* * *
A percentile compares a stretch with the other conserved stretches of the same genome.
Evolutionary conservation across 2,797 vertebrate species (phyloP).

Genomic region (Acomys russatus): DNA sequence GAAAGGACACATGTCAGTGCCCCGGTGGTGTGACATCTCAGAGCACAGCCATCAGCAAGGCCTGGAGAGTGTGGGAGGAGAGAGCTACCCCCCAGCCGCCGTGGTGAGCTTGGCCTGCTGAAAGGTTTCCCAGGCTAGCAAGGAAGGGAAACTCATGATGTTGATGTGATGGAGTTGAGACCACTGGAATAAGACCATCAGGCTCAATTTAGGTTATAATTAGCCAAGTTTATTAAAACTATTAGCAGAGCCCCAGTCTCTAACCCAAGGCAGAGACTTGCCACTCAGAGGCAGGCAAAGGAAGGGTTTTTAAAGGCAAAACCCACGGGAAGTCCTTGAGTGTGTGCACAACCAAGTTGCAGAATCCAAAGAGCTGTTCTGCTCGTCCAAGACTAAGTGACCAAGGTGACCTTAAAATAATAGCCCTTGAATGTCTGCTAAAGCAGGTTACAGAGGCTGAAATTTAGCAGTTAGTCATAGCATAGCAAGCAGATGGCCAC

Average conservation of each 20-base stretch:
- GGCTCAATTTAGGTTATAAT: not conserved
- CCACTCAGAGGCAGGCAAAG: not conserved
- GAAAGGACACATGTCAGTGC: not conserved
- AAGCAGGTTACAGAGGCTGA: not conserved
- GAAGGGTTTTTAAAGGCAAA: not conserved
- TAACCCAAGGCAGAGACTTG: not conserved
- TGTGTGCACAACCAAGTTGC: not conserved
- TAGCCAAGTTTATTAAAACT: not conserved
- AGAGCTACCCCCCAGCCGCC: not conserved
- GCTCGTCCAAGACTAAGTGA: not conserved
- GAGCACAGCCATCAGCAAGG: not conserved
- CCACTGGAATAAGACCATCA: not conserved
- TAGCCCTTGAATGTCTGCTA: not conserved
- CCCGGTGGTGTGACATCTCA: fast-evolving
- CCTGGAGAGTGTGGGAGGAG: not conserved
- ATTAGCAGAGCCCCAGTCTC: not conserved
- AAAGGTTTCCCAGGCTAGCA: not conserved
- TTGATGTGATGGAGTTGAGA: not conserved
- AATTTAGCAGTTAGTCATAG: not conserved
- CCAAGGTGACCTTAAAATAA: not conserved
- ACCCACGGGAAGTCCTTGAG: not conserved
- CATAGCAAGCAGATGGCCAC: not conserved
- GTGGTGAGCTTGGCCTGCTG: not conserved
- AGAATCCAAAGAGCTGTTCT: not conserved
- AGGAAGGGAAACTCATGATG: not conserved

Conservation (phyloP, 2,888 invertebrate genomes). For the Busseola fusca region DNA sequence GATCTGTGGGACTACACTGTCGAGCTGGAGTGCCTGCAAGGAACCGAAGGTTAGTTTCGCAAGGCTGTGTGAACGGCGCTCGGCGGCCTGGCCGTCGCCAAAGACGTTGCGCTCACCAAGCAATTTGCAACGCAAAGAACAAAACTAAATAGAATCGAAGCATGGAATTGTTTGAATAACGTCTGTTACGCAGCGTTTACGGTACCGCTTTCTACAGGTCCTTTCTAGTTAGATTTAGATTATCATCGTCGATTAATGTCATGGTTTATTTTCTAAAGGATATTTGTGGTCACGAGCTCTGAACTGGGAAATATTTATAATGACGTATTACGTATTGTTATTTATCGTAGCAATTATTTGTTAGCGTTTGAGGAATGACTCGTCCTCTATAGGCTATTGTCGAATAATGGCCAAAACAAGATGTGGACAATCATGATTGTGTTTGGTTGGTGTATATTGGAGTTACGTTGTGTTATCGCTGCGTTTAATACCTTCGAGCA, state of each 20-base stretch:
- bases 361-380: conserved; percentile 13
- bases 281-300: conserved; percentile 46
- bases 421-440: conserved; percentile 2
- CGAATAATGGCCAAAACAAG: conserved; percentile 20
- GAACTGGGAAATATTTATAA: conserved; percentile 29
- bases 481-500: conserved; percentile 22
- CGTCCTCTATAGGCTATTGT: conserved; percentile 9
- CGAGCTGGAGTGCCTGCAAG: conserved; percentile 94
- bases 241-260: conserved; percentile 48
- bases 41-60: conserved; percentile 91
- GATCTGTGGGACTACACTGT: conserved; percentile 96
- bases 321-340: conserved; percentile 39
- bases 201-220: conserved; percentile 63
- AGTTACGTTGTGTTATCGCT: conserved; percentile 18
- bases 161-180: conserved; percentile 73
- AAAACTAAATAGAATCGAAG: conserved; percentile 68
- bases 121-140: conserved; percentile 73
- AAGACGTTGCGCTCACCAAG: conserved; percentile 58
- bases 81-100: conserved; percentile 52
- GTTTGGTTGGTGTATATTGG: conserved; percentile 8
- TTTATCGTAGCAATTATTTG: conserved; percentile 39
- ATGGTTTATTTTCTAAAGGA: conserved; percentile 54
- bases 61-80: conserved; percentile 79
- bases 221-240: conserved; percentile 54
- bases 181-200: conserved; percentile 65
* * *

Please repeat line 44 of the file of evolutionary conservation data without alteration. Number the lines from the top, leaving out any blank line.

- AGTTACGTTGTGTTATCGCT: conserved; percentile 18